There is something much deeper than a transactional model of love being spoken of in this passage. In a way, these ideals more character virtues than morals.

Is love an ethic, or something more?

Perhaps the above passage presents love as less about what is gained out of relationships, and more about simply being in relationship with another for their sake (or mutual sake). When I am patient, I realize that the other person perhaps does not yet realize my expectations (like being late to dinner with friends). In each and every one of the items in the list above, it is a placing of another person above myself without jeopardizing the uniqueness of either individual. The Bible elsewhere speaks of love covering a multitude of sins (1 Peter 4:8) and even Jesus speaks of Loving God and loving your neighbor as yourself as the greatest commandment of the Torah (Matt 22:37, Mark 12:30).

Love is what life is about, unless you are an ethical egoist.

Dietrich Bonhoeffer wrote, "Because Jesus Christ is the incarnate love of God for human beings, he is therefore not the announcer of abstract ethical ideologies but the concrete performer of God's love..." (p. 90, I want to Live These Days With You, Bonhoeffer)

This leads to all kinds of meaning in our lives. Many, many people of many different faiths (and of no faith) become so obsessed with an ethical ideal that they lose sight of the "concrete performer" of love. I truly believe this is not to be the case in life, but rather that we are to do what is loving. The church is splintered into many different denominations (and individual churches) that endlessly debate abstract, or universal, ethics while missing the driving point of love.

The question, in any situation, is whether the action is responsible and loving, and not whether it is right or wrong.

Many people cannot come to grips with this. We judge and attempt to control others actions through ideologies and systems. We fail to submit to each other in marriage and other relationships. We forget that the point is not success or achievement, but in living together. Not all will agree with such statements, and will in fact exploit those who do attempt to live lovingly. But if we love, such actions and times are to be persevered through;  it is a better way. Or, in response to accusations that love is not practical in a world of selfish people, "So what?" Do we compromise love at the expense of something else? Love is not at odds with justice nor mercy, but is the very substance binding them together.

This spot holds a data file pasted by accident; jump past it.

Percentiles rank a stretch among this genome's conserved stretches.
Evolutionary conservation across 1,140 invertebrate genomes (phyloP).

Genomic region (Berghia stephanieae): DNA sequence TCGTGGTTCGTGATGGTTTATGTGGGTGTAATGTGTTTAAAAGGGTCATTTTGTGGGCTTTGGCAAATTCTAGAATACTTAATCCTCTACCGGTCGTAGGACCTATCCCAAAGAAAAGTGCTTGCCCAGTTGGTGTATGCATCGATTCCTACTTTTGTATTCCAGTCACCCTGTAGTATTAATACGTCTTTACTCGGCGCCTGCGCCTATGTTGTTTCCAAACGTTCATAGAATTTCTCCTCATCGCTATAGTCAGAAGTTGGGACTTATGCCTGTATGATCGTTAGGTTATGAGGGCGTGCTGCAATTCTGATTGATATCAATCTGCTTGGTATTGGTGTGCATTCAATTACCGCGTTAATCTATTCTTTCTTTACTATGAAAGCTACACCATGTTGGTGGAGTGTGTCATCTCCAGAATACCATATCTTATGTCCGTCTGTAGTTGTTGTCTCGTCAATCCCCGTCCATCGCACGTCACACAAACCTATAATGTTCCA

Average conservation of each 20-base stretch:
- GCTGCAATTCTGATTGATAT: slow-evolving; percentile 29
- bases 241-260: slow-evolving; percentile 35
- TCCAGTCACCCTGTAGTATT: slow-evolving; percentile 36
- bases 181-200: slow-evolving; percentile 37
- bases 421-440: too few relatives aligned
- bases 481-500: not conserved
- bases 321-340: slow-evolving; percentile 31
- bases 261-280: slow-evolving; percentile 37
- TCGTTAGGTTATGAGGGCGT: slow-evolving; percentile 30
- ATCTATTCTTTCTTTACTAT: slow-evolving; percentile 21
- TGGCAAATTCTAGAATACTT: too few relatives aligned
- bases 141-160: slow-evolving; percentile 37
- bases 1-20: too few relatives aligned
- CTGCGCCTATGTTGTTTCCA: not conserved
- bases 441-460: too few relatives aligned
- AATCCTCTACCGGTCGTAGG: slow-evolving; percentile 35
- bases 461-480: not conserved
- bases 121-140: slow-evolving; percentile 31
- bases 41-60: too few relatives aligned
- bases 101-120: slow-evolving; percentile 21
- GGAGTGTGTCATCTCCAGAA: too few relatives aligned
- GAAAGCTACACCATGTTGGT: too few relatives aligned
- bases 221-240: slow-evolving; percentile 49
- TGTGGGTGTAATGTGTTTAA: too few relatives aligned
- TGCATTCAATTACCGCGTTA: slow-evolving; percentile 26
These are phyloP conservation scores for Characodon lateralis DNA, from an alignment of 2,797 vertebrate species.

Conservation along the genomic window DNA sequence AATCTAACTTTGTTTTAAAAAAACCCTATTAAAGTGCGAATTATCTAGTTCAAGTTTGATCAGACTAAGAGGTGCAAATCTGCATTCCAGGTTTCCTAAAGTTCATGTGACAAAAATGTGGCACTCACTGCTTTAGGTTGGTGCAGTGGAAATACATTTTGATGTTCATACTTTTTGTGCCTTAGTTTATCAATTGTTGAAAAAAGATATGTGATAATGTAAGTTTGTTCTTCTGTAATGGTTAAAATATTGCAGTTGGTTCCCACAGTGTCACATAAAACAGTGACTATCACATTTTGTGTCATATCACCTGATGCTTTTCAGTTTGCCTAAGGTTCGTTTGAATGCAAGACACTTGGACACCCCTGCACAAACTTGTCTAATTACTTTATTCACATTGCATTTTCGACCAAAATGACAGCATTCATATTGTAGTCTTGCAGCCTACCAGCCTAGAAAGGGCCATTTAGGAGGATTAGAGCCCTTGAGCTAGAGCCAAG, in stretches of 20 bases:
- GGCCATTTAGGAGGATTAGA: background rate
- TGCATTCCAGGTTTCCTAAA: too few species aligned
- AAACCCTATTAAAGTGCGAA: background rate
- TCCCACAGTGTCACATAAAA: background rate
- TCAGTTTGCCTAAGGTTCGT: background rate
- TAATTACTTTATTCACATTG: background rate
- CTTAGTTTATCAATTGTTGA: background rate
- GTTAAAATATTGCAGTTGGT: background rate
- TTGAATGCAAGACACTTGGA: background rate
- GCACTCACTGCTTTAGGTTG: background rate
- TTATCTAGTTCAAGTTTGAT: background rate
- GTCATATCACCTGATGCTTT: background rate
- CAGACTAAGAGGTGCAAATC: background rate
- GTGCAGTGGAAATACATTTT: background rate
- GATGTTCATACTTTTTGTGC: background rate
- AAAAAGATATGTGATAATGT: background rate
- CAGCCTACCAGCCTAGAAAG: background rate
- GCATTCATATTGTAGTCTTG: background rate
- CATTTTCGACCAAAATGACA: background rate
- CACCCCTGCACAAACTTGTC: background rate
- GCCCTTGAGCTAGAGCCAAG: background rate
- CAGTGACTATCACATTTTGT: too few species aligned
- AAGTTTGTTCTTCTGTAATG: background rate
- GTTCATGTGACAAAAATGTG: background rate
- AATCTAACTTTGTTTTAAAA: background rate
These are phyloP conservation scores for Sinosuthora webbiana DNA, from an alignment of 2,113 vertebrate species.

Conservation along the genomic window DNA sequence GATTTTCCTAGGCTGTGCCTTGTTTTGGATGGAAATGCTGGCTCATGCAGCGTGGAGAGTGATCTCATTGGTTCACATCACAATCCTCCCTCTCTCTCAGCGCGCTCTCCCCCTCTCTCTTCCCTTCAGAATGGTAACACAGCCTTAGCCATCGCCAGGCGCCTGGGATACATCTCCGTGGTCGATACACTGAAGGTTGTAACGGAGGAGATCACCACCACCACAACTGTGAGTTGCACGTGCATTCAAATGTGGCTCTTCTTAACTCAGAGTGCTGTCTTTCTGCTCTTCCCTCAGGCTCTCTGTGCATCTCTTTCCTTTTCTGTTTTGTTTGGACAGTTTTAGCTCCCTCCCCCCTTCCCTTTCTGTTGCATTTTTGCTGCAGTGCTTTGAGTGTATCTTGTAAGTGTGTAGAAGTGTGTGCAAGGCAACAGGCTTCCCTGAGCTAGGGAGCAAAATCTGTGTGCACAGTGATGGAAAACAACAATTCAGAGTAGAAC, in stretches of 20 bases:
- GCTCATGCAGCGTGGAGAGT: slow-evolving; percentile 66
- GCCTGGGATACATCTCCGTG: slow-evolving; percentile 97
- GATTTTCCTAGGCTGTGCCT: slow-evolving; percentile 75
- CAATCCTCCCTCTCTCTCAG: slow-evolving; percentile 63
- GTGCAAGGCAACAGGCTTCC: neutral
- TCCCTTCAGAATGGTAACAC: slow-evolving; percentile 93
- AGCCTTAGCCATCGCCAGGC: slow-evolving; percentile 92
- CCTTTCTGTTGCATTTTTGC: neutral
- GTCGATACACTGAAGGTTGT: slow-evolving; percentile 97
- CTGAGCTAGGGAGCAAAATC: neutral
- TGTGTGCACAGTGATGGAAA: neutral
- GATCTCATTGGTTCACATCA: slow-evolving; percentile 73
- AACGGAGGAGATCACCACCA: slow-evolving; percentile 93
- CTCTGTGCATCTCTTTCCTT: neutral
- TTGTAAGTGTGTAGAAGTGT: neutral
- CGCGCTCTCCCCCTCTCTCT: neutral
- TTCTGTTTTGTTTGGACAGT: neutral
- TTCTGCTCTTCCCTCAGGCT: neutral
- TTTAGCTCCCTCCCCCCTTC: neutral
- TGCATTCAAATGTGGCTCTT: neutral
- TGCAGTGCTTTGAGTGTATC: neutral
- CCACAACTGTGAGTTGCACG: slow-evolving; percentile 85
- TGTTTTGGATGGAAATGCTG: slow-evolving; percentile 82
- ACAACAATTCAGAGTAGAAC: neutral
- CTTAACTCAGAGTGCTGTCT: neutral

How do I know I'm loved?

When I realize that others choose to be with me for who I am, not what I do, do not, believe or not believe.

When I am not judged and reduced into a transactional relationship.

When I trust God, and others, in what they say. Because they continue to be with me.

Do I know how to love? Do I love others and God?

I try. I many not have it all figured out, but I try.

I try to be present to others for their sake.

I try to let others be themselves and simply be with them; to not place an ethical ideal, worldview, doctrinal statement, or other criteria above relationship.

In this trying, what I really mean is I yield myself to the other person, giving up all pretenses of control or transaction.

This is possible (but a topic of another post) because of God and how God has already loved us.

We are loved! I am loved. I can love. We can love.